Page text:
A catastrophic earthquake rocked Haiti over the weekend, toppling buildings and homes in the decrepit Caribbean nation and killing nearly 1,300 people. And now the country is bracing for a tropical storm system.
What are the details?
The 7.2-magnitude quake, which was reportedly felt in neighboring Cuba and Jamaica, struck about 80 miles southwest of the capital city of Port-au-Prince at 8:29 a.m. Saturday at a depth of 6.2 miles, according to the U.S. Geological Survey.
The temblor flattened churches, homes, hospitals, and various other buildings, and was followed by at least another six aftershocks of 5.0-magnitude or greater in the proceeding hours.
So far, at least 1,297 people have been declared dead as a result of the earthquake and an estimated 5,700 more have suffered injuries, Reuters reported. Also, 13,694 homes were destroyed and another 13,785 were damaged, according to Haiti's Civil Protection Agency.
The U.S. Geological Survey grimly predicted that the death toll could rise to tens of thousands in the coming days and weeks. The quake was stronger than the one that reportedly killed a quarter of a million Haitians in 2010, though it hit further away from major population centers.
Videos on social media show Haitians pulling shocked survivors from the rubble of flattened buildings and homes. But it is feared that countless many remain trapped inside.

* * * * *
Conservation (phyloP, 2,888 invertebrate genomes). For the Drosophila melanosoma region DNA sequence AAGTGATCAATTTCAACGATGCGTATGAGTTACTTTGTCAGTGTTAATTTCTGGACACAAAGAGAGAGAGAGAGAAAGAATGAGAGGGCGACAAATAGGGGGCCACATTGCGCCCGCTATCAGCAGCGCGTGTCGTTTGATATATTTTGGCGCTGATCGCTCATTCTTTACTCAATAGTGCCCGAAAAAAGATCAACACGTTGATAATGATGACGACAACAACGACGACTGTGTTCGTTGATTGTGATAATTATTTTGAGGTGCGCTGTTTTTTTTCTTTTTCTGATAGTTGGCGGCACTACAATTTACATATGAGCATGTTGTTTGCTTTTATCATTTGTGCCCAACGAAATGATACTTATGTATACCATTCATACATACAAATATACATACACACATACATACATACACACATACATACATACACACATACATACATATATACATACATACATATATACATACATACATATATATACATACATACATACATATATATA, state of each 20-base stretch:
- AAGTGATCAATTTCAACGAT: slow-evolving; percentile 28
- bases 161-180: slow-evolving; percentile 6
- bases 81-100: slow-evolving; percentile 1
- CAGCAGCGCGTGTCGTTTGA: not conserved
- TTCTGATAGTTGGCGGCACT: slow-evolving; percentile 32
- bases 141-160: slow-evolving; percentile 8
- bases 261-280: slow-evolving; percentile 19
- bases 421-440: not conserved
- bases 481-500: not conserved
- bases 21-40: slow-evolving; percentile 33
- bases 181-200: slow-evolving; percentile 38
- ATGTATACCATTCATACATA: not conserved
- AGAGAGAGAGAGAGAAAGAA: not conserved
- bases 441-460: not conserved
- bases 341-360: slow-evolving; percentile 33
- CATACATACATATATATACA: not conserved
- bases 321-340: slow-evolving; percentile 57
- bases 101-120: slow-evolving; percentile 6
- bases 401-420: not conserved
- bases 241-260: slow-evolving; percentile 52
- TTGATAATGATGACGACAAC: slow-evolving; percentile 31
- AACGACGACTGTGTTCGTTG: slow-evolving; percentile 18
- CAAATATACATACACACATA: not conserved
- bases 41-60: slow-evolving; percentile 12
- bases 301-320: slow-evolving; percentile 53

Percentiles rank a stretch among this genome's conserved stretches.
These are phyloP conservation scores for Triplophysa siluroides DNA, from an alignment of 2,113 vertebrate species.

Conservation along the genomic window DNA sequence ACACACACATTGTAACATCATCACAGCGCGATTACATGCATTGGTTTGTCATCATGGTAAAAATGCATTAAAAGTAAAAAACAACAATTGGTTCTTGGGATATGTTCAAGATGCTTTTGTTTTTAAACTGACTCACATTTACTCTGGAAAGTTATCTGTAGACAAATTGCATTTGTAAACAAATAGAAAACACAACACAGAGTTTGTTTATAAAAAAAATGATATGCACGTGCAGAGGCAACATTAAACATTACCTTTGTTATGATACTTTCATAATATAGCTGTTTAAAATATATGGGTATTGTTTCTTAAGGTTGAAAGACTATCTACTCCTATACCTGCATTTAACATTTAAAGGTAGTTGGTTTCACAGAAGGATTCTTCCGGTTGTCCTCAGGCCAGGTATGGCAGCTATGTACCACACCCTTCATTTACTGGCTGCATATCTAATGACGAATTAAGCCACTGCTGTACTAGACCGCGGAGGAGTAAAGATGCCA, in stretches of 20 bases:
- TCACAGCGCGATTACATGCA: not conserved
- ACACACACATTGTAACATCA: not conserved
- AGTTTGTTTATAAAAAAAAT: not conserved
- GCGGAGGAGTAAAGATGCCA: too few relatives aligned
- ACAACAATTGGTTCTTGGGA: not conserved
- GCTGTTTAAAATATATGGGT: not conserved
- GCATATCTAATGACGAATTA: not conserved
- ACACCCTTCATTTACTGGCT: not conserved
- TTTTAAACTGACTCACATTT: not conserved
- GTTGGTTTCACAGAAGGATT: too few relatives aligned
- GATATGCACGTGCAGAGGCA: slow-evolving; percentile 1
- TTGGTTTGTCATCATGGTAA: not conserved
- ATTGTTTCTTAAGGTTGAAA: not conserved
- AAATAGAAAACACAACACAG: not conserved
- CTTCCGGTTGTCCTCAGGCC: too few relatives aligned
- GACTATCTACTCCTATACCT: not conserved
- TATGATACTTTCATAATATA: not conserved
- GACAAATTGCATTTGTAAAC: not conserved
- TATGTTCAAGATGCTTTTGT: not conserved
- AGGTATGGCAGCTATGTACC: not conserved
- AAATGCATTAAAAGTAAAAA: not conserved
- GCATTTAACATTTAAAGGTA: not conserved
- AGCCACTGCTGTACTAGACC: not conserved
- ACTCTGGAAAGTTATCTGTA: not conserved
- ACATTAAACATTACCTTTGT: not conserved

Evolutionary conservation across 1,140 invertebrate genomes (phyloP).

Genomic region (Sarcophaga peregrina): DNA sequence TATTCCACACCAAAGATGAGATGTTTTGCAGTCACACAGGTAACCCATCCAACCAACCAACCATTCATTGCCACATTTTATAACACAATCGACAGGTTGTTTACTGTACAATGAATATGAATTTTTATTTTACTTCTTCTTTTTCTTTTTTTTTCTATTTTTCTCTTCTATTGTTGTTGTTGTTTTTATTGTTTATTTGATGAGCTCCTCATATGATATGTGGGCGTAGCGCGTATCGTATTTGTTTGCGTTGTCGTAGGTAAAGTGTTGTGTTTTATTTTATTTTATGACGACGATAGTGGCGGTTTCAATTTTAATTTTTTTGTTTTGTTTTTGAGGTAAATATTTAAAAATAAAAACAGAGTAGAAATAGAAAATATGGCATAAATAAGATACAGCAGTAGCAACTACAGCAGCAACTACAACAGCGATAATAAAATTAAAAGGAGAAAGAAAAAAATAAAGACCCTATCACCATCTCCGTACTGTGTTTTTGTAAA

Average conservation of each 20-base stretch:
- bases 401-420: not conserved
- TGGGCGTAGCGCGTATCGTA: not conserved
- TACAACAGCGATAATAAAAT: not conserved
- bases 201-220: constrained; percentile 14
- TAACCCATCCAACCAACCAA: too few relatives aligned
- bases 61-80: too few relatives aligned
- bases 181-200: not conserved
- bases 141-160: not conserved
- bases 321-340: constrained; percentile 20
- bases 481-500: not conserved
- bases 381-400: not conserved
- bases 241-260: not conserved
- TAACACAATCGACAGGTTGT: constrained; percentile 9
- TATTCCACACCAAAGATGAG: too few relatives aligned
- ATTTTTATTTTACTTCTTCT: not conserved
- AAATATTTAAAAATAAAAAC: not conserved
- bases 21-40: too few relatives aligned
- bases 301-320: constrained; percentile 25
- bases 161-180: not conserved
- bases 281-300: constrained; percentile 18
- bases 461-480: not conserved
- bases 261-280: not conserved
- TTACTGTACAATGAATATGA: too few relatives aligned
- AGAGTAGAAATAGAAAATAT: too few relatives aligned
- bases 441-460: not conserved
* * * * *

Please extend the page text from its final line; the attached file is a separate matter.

Earthquake in Haiti kills hundreds www.youtube.com
For many, the natural disaster is a horrifying reminder of the earthquake that devastated the impoverished country 11 years ago. Anywhere from 100,000 to 300,000 are estimated to have died as a result of that quake.
The tragedy also comes at a time of political turmoil as the country is still reeling from the assassination of then-President Jovenel Moïse, 53, early last month. Moïse's death came amid rising violent crime and gang activity in the country, and specifically in its capital city.
To make matters worse, rescue and recovery efforts may be hampered by a tropical storm system that is expected to make landfall Monday night in Haiti.
Thankfully, Tropical Depression Grace has been downgraded to a depression from a tropical storm. But the system is still threatening to unleash flash flooding and mudslides on the country at a time when infrastructure is not prepared to handle that kind of extreme weather.
Many Haitians, now without homes, will be forced to sleep in the open for nights to come as the country scrambles to treat the wounded and execute a response plan.
Moreover, officials say the hospitals that remain operable are overwhelmed given the number of wounded and the scarcity of facilities.
"We do have a serious issue," Jerry Chandler, head of the Civil Protection Agency, told Reuters. "There are very important facilities that are dysfunctional as we speak and those that are functional are receiving an overflow of patients."
"I'm the only surgeon over there," Dr. Edward Destine, an orthopedic surgeon in Les Cayes told the New York Times. "I would like to operate on 10 people today, but I just don't have the supplies."
Mass evacuation remains difficult, as well, due to Haiti's crumbling road and transportation systems. Still, officials are expressing hope optimism about managing the disaster and several neighboring countries and organizations have promised to lend aid.
Included among those extending help is "the United States Agency for International Development, which sent a search-and-rescue team, and the U.S. Coast Guard, which said it had deployed helicopters to provide humanitarian aid," the Times reported.